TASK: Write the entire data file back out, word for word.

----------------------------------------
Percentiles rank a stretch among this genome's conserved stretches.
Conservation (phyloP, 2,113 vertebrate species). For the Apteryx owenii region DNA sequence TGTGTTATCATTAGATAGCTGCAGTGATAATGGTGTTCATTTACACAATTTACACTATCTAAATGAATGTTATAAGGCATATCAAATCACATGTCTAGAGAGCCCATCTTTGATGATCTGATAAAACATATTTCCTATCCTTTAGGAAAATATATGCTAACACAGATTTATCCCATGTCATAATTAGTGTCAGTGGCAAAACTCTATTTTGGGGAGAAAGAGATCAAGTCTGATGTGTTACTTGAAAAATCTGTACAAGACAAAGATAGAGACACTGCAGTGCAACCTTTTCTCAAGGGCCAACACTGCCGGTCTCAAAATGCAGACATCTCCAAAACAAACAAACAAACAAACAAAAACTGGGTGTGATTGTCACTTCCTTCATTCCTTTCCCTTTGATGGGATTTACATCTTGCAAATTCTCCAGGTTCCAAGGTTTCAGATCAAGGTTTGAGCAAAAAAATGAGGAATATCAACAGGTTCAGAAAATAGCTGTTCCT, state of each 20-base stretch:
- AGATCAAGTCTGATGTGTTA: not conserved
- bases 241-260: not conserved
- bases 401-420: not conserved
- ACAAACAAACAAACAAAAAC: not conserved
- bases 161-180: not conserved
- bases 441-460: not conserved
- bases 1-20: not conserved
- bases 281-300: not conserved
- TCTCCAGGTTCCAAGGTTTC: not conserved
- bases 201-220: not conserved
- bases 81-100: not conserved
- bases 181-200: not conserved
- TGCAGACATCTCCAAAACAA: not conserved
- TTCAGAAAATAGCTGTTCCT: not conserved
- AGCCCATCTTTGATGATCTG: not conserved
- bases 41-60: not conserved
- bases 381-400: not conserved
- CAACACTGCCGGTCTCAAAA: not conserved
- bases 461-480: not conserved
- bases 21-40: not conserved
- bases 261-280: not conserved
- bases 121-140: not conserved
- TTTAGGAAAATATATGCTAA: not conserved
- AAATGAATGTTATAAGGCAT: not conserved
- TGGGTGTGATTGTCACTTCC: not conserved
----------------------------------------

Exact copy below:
Percentiles rank a stretch among this genome's conserved stretches.
Conservation (phyloP, 2,113 vertebrate species). For the Apteryx owenii region DNA sequence TGTGTTATCATTAGATAGCTGCAGTGATAATGGTGTTCATTTACACAATTTACACTATCTAAATGAATGTTATAAGGCATATCAAATCACATGTCTAGAGAGCCCATCTTTGATGATCTGATAAAACATATTTCCTATCCTTTAGGAAAATATATGCTAACACAGATTTATCCCATGTCATAATTAGTGTCAGTGGCAAAACTCTATTTTGGGGAGAAAGAGATCAAGTCTGATGTGTTACTTGAAAAATCTGTACAAGACAAAGATAGAGACACTGCAGTGCAACCTTTTCTCAAGGGCCAACACTGCCGGTCTCAAAATGCAGACATCTCCAAAACAAACAAACAAACAAACAAAAACTGGGTGTGATTGTCACTTCCTTCATTCCTTTCCCTTTGATGGGATTTACATCTTGCAAATTCTCCAGGTTCCAAGGTTTCAGATCAAGGTTTGAGCAAAAAAATGAGGAATATCAACAGGTTCAGAAAATAGCTGTTCCT, state of each 20-base stretch:
- AGATCAAGTCTGATGTGTTA: not conserved
- bases 241-260: not conserved
- bases 401-420: not conserved
- ACAAACAAACAAACAAAAAC: not conserved
- bases 161-180: not conserved
- bases 441-460: not conserved
- bases 1-20: not conserved
- bases 281-300: not conserved
- TCTCCAGGTTCCAAGGTTTC: not conserved
- bases 201-220: not conserved
- bases 81-100: not conserved
- bases 181-200: not conserved
- TGCAGACATCTCCAAAACAA: not conserved
- TTCAGAAAATAGCTGTTCCT: not conserved
- AGCCCATCTTTGATGATCTG: not conserved
- bases 41-60: not conserved
- bases 381-400: not conserved
- CAACACTGCCGGTCTCAAAA: not conserved
- bases 461-480: not conserved
- bases 21-40: not conserved
- bases 261-280: not conserved
- bases 121-140: not conserved
- TTTAGGAAAATATATGCTAA: not conserved
- AAATGAATGTTATAAGGCAT: not conserved
- TGGGTGTGATTGTCACTTCC: not conserved